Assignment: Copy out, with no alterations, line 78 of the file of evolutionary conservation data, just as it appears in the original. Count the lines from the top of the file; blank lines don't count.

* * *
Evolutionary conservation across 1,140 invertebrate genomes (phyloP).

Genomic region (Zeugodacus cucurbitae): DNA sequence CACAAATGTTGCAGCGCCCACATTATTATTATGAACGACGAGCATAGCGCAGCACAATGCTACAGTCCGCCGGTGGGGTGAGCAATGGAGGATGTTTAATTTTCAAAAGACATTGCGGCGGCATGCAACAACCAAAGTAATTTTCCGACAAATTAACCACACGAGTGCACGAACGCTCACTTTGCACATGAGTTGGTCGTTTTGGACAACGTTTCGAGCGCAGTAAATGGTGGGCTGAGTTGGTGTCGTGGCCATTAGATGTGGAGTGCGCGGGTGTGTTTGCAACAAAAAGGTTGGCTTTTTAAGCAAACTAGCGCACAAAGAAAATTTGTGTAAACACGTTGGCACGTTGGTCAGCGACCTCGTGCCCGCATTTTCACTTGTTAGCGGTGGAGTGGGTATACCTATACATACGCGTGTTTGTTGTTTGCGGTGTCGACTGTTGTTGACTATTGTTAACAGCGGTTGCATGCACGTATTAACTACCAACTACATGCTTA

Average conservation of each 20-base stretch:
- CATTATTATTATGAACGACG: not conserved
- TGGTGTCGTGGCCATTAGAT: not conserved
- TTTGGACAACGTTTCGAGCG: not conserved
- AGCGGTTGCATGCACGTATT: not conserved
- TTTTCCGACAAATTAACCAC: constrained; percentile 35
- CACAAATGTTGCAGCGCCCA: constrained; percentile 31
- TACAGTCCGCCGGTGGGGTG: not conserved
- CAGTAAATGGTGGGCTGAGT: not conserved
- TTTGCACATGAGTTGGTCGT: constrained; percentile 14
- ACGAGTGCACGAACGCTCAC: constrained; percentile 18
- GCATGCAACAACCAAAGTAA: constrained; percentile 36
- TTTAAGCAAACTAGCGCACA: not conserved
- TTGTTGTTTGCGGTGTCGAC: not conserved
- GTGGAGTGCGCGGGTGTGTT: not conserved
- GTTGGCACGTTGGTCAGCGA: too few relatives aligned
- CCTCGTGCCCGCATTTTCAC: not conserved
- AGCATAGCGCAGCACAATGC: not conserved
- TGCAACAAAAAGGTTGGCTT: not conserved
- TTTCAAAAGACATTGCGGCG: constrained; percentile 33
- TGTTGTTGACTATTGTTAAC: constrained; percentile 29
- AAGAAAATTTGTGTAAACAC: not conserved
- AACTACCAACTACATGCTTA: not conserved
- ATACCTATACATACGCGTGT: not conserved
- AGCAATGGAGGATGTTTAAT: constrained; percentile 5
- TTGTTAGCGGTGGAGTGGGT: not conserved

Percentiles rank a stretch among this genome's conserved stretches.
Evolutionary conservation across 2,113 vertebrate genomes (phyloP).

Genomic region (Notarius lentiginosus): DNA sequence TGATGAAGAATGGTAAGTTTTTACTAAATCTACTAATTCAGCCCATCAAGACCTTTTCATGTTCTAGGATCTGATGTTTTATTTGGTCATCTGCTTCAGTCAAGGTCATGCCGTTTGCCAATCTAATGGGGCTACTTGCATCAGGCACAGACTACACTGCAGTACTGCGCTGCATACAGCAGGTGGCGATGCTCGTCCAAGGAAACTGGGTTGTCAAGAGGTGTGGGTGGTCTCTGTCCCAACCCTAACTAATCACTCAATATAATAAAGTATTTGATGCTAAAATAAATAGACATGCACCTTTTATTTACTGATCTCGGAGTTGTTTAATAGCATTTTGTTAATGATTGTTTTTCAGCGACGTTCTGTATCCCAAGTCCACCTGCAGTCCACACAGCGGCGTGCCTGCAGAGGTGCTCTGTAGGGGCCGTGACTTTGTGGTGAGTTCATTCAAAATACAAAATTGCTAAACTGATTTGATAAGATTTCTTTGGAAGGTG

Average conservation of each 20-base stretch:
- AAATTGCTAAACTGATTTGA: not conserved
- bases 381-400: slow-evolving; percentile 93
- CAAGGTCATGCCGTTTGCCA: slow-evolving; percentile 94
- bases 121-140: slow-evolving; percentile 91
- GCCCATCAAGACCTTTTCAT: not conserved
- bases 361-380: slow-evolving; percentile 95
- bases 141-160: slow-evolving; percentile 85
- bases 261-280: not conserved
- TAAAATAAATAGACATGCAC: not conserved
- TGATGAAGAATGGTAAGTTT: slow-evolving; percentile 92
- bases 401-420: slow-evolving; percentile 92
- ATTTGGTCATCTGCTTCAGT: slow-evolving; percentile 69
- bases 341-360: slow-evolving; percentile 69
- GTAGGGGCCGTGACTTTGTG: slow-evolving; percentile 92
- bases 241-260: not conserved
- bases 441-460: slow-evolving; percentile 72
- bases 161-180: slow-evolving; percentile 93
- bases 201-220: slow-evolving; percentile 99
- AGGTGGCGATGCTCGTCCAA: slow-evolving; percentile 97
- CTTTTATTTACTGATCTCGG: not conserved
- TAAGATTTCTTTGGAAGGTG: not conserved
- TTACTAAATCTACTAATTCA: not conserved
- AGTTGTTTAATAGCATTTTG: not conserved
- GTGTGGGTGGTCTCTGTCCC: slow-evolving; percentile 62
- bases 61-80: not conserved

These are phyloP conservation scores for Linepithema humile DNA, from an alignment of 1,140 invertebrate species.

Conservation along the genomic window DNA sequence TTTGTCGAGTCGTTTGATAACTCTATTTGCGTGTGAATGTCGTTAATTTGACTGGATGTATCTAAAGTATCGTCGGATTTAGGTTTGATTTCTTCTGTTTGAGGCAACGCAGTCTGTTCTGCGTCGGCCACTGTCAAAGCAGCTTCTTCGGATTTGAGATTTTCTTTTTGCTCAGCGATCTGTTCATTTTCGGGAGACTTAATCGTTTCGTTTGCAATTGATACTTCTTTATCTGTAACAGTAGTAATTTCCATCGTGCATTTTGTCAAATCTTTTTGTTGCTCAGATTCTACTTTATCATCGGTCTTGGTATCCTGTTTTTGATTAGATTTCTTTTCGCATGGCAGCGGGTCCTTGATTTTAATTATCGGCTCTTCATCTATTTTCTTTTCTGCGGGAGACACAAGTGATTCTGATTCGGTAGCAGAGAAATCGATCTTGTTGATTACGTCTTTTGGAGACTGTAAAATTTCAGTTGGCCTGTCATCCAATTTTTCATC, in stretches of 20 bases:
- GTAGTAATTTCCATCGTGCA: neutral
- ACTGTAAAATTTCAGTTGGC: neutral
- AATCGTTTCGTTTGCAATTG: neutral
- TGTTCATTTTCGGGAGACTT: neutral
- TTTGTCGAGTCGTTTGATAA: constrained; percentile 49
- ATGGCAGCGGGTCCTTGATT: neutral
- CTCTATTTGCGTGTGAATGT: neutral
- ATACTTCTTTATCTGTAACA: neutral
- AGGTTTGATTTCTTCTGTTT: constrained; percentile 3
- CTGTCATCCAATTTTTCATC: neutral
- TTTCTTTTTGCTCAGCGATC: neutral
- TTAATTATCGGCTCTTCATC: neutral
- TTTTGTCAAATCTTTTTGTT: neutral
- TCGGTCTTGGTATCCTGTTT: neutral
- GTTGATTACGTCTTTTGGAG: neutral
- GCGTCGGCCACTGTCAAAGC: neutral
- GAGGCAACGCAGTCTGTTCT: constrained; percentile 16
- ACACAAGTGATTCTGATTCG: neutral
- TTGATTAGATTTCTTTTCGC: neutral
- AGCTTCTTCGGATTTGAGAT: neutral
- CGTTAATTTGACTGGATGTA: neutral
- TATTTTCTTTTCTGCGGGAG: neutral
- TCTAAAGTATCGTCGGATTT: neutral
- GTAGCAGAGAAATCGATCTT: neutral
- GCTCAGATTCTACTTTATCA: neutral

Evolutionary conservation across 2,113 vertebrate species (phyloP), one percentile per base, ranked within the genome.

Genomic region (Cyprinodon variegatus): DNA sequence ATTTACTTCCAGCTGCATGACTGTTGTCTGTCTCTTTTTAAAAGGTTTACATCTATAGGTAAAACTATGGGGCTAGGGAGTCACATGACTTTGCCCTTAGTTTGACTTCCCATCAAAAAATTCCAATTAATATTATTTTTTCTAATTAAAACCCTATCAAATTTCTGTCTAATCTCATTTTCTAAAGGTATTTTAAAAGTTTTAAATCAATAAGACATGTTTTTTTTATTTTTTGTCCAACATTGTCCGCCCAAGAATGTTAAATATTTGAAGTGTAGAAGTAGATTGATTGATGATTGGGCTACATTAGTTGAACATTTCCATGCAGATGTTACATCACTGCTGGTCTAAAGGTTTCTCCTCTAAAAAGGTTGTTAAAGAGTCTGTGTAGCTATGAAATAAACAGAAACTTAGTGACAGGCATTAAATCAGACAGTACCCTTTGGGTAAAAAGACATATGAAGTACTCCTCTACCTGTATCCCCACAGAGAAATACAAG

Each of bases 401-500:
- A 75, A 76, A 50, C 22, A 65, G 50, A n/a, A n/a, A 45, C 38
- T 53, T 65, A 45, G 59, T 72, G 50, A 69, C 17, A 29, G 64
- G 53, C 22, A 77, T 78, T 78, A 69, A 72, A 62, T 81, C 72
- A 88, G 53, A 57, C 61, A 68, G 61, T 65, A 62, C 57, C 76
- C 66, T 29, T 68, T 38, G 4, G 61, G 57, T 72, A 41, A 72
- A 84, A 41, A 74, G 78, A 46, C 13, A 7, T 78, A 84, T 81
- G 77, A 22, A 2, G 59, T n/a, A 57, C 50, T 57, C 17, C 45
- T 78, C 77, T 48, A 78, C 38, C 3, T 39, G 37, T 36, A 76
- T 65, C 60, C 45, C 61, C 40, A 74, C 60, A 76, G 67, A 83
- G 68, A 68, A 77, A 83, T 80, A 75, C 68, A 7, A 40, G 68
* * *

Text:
- TTGATTAGATTTCTTTTCGC: neutral